CMU hackers give a glimpse into the hacker psyche

Daniel Tkacik

Feb 23, 2017

Today, billions of things are connected to the Internet—from smartphones and smart thermostats to critical infrastructure like the electric grid or water distribution systems. All of these “things” make up the so-called Internet of Things (IoT), and it’s growing at an unprecedented rate.

With the rise of IoT, the demand for cybersecurity skills has never been higher. Positions are going unfilled and companies can’t seem to hire enough talented people to fill these much needed jobs.

Why is this? Part of the answer comes down to the public perception of hacking.

The challenge right now is that society doesn’t really know what hacking is.

David Brumley, Director, CyLab, Carnegie Mellon University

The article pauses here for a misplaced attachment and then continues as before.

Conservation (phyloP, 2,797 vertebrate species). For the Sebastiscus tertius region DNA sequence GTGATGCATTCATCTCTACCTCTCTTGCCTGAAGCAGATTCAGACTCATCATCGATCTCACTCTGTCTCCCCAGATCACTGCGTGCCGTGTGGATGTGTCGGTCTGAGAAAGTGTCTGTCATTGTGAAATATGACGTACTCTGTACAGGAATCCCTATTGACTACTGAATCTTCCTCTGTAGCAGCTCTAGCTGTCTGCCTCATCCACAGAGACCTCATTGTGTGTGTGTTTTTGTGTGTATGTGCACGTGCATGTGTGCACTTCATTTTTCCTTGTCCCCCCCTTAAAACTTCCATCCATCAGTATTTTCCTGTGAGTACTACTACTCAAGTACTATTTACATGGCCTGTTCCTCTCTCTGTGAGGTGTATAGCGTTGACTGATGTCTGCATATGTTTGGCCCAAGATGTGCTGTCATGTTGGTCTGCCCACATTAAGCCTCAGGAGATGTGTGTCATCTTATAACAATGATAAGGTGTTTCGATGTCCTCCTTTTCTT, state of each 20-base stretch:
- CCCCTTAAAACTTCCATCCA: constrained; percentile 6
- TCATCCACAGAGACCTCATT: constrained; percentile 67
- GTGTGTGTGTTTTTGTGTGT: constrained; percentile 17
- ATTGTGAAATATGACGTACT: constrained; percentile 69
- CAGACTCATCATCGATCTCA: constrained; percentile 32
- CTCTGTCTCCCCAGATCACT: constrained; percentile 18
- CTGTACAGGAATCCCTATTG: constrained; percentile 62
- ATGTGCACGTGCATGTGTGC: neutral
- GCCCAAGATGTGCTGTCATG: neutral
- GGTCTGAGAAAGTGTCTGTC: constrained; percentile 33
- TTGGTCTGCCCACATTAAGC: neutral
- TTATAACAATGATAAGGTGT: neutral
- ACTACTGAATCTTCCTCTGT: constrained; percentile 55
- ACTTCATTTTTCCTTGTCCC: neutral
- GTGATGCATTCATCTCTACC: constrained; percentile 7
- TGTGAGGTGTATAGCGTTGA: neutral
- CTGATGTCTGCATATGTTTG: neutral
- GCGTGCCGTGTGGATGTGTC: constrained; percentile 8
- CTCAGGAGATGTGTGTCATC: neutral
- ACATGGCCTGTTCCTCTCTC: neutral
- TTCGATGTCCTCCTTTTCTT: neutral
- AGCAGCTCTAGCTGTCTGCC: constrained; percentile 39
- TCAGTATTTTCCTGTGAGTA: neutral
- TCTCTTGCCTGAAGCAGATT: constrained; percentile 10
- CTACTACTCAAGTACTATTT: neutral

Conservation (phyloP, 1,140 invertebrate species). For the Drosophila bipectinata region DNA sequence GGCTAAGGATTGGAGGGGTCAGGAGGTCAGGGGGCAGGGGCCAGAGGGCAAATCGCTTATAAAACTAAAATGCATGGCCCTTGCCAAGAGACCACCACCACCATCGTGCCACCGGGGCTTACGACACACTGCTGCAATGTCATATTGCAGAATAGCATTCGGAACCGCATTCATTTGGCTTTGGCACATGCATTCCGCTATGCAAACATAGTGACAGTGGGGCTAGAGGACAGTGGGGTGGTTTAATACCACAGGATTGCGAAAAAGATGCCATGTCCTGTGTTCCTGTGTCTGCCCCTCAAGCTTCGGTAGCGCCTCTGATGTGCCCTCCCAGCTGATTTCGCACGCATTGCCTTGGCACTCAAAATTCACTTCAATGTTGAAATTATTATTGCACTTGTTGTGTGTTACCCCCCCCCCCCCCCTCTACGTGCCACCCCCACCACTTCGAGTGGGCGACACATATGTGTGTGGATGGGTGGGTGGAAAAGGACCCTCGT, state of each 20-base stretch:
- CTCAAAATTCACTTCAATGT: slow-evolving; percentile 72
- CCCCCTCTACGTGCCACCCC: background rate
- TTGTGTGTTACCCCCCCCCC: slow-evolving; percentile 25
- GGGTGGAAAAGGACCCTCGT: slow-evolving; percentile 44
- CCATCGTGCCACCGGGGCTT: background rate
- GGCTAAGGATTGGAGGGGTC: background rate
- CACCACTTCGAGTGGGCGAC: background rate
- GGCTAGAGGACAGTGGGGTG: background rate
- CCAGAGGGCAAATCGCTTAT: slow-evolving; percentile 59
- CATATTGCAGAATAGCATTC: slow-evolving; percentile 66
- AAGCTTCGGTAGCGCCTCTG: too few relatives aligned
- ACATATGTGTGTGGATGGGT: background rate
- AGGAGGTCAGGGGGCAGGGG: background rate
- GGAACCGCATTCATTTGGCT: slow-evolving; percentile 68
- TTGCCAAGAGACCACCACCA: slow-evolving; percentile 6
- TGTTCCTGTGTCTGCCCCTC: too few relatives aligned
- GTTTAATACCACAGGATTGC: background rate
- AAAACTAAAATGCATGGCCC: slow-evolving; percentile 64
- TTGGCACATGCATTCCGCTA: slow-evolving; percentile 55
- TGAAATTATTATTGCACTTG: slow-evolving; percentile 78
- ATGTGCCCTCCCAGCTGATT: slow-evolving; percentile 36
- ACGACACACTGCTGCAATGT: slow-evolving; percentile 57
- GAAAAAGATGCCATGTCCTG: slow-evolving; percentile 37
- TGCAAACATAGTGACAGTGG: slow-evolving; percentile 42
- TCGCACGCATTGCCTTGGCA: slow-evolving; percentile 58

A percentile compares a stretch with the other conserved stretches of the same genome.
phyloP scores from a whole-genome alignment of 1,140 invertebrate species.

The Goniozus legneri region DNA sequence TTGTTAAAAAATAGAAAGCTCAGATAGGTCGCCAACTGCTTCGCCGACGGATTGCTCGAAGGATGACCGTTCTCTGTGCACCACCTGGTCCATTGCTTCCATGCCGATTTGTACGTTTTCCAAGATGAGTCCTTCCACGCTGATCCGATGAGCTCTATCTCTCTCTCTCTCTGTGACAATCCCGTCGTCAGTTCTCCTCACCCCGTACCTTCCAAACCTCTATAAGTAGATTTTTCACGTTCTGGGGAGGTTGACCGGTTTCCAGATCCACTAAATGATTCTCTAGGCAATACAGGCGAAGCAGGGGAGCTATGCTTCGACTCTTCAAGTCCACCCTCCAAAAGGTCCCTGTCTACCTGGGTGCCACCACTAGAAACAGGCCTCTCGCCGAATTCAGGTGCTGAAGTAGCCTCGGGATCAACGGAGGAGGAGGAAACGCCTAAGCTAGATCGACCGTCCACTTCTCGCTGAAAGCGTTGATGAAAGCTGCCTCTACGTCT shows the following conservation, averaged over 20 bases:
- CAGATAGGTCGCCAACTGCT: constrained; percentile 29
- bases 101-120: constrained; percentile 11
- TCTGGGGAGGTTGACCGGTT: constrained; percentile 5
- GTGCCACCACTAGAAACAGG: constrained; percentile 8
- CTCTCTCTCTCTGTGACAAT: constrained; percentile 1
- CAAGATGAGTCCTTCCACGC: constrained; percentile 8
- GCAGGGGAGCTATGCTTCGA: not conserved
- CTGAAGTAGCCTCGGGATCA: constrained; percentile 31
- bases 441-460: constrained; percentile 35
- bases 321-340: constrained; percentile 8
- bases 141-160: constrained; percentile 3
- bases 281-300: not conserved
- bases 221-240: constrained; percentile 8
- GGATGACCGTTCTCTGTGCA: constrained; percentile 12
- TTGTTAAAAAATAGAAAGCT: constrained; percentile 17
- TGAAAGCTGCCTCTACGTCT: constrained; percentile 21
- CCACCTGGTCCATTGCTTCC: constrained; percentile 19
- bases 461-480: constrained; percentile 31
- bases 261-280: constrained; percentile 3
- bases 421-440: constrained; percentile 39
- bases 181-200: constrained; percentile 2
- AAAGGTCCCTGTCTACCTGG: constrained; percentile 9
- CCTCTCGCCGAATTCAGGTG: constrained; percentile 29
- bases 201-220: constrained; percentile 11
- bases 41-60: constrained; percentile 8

“The challenge right now is that society doesn’t really know what hacking is,” says CyLab director David Brumley. “They don’t know that this is a career you can go into and that there’s a huge number of jobs and people get paid a lot of money for it.”

Brumley, a professor in Electrical and Computer Engineering and the Bosch Professor of Computer Security and Privacy, is the faculty advisor to the top internationally-ranked competitive hacking team at Carnegie Mellon, the Plaid Parliament of Pwning (PPP).

In this podcast episode, Brumley shares his thoughts on why there’s a shortage of cybersecurity talent right now, and members of PPP share their thoughts on hacking, giving us all a glimpse into the hacker psyche.